Air turbulence is getting worse on flights because of climate change, with the jetstream becoming choppier since the end of 1970s, scientists have found.

The University of Reading has discovered that the jetstream has become 15 per cent more affected by wind shear in the upper atmosphere over the North Atlantic since satellites began observing it in 1979.

Over the same period the number of passengers and crew getting seriously injured from turbulence globally has doubled from one in a million to two in a million - meaning around 8,000 people a year are now impacted.

Wind shear - the increase in wind speed at high altitudes - causes invisible turbulence which can be severe enough to throw passengers from their seats.

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And while global warming has caused temperatures to rise in the lower atmosphere, they have cooled in the stratosphere, creating a 'tug-of-war' effect and making flights more bumpy.

Researchers predict that the problem would get worse as the climate continued to deteriorate through global warming.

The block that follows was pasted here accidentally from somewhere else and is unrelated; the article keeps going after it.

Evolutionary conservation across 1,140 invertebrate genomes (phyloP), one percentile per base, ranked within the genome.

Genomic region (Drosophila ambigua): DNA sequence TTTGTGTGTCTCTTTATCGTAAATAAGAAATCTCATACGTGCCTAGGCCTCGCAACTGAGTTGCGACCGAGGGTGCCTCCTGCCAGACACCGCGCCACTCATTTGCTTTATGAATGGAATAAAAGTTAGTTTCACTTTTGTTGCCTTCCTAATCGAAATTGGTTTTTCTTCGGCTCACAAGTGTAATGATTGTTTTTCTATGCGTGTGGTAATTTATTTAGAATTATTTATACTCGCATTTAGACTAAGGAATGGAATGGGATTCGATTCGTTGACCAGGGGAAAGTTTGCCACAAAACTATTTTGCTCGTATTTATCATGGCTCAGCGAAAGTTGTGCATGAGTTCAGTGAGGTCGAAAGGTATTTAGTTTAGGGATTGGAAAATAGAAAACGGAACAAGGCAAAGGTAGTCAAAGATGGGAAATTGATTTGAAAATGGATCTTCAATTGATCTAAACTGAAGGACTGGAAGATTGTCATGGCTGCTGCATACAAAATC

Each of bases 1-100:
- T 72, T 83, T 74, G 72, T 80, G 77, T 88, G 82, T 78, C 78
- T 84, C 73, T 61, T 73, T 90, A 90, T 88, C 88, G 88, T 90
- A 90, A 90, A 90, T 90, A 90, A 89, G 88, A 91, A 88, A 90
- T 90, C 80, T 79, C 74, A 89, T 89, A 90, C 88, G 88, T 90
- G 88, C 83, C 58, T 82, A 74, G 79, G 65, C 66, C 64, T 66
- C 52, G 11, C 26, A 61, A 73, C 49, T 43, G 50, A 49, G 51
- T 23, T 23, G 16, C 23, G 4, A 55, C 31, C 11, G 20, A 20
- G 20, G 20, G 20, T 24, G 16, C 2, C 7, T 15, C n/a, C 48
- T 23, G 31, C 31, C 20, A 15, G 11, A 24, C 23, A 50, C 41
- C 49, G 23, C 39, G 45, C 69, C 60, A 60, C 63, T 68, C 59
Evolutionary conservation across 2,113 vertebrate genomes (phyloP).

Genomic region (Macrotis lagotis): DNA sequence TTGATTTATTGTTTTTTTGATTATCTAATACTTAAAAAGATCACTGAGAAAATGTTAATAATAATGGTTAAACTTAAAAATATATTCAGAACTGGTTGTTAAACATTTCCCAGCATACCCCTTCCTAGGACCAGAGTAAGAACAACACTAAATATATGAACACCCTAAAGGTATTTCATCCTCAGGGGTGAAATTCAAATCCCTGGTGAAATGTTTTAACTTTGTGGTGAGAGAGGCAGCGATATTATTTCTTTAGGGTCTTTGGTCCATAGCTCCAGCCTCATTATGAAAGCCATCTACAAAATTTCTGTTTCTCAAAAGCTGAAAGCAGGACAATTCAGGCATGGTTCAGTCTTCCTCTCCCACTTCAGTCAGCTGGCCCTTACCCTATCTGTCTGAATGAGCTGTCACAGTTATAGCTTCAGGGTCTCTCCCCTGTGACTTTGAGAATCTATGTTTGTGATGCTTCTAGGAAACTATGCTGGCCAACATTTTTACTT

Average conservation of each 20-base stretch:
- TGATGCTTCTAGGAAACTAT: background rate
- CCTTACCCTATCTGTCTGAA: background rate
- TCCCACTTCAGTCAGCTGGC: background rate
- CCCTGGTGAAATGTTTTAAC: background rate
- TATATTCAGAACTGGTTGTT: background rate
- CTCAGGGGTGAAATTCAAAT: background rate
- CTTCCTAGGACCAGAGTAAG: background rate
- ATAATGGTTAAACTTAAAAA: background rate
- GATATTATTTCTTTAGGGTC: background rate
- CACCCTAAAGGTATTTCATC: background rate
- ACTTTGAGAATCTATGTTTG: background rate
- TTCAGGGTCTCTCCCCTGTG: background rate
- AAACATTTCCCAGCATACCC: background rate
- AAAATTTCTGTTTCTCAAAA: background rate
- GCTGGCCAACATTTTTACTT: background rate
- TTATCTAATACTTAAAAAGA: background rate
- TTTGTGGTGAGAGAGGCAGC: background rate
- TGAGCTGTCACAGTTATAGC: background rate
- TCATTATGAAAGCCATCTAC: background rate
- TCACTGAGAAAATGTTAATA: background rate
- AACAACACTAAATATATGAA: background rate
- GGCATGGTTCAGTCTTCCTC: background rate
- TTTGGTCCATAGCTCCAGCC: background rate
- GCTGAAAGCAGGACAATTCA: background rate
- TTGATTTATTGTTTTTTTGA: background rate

Simon Lee, a doctoral student in Meteorology at the University of Reading, said: "We looked for the first time at the wind shear, where significant change has previously gone unnoticed.

"Over the last four decades, temperatures have risen most rapidly over the Arctic, whilst in the stratosphere – around 12 km above the surface – they have cooled.

"This has created a tug-of-war effect, where surface temperature changes act to slow the jet down, while temperature changes higher up act to speed it up.

"This has serious implications for airlines, as passengers and crew would face a bigger risk of injury."

Tens of thousands of planes encounter severe turbulence every year, with an estimated cost to the global aviation sector of up to a billion dollars annually, through flight delays, injuries to cabin crew and passengers, and structural damage to aircraft.

A previous study by Reading University predicted that climate change will make severe turbulence up to three times more common by 2050-80.

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It will also cause the jetstream to speed up meaning flights to the US will take longer, but coming home will be quicker.

Professor Paul Williams from the University of Reading's Department of Meteorology, who led the new study, said: "I do think flights will become bumpier in future. And we'll likely see delayed flights for people travelling to the US from Britain.

"We're already seeing record-breaking times coming back from the US and we'll see further records broken I suspect."

Prof Williams is currently working with aircraft engineers on how to make planes fit for warmer and bumpier airspace.

The research was published in the journal Nature.

The Telegraph Media Group